Co-designing the transceiver’s optics and electronics is a great tool for achieving optimal thermal management. Co-designing the DSP chip alongside the photonic integrated circuit (PIC) can lead to a much better fit between these components. A co-design approach helps identify in greater detail the trade-offs between various parameters in the DSP and PIC and thus improve system-level performance and efficiency.
To illustrate the impact of co-designing PIC and DSP, let’s look at an example. A PIC and a standard platform-agnostic DSP typically operate with signals of differing intensities, so they need some RF analog electronic components to “talk” to each other. This signal power conversion overhead constitutes roughly 2-3 Watts or about 10-15% of transceiver power consumption.
However, the modulator of an InP PIC can run at a lower voltage than a silicon modulator. If this InP PIC and the DSP are designed and optimized together instead of using a standard DSP, the PIC could be designed to run at a voltage compatible with the DSP’s signal output. This way, the optimized DSP could drive the PIC directly without needing the RF analog driver, doing away with most of the power conversion overhead we discussed previously.
Follow Best Practices and Standards
Effective thermal management also means following the industry’s best practices and standards. These standards ensure optical transceivers’ interoperability, reliability, and performance. Two common ratings that will condition the thermal design of optical transceivers are commercial (C-temp) and industrial (I-temp) ratings.
Commercial temperature (C-temp) transceivers are designed to operate from 0°C to 70°C. These transceivers suit the controlled environments of data center and network provider equipment rooms. These rooms have active temperature control, cooling systems, filters for dust and other particulates, airlocks, and humidity control. On the other hand, industrial temperature (I-temp) transceivers are designed to withstand more extreme temperature ranges, typically from -40°C to 85°C. These transceivers are essential for deployments in outdoor environments or locations with harsh operating conditions. It could be at the top of an antenna, on mountain ranges, inside traffic tunnels, or in the harsh winters of Northern Europe.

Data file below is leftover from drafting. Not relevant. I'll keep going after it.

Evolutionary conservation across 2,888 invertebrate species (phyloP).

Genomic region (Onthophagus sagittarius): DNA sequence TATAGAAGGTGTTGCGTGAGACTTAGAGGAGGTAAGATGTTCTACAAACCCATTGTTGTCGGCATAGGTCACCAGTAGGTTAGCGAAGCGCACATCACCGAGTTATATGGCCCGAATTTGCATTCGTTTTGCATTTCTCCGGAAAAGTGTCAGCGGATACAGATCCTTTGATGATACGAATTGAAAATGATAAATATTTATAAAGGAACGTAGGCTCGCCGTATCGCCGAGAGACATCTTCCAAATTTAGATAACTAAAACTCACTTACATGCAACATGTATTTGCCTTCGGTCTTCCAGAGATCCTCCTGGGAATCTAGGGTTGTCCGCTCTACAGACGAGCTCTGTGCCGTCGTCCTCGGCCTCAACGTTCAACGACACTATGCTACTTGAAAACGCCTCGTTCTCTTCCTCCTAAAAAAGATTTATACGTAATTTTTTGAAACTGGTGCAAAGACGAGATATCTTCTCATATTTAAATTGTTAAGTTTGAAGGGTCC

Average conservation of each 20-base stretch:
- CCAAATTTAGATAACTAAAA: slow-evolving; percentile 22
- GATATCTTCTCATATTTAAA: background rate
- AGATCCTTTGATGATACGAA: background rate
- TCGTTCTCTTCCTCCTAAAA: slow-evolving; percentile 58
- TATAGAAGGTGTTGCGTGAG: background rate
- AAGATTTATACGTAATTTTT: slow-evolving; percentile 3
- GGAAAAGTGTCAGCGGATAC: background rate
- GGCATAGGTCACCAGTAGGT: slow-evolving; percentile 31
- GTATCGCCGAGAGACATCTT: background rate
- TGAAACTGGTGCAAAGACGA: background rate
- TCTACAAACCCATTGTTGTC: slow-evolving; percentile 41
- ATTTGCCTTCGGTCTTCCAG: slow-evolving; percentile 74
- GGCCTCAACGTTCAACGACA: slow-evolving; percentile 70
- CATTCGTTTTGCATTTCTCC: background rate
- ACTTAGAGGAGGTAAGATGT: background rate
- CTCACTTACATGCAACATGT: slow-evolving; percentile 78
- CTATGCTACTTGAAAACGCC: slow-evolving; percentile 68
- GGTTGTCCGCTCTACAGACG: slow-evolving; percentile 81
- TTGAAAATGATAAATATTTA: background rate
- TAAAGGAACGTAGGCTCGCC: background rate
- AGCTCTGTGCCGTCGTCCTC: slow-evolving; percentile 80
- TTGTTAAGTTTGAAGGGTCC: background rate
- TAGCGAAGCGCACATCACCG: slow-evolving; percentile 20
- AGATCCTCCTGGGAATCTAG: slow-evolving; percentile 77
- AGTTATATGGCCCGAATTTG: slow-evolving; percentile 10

Temperature Range (°C)
Automotive / Full Military
Table 1: Comparing the temperature ranges of different temperature hardening standards, including industrial and automotive/full military applications
Operators can ensure the transceivers’ longevity and reliability by selecting the appropriate temperature rating based on the deployment environment and application. On the side, of the component manufacturer, the temperature rating will have a significant impact on the transceiver’s design and testing. For example, making an I-temp transceiver means that every internal component—the integrated circuits, lasers, photodetectors—must also be I-temp compliant.
Operators can overcome heat-related challenges and ensure optimal performance by reducing heat generation through device integration, co-designing optics and electronics, and adhering to industry standards. By addressing these thermal management issues, network operators can maintain efficient and reliable connectivity and contribute to the seamless functioning of optical networks in the digital age.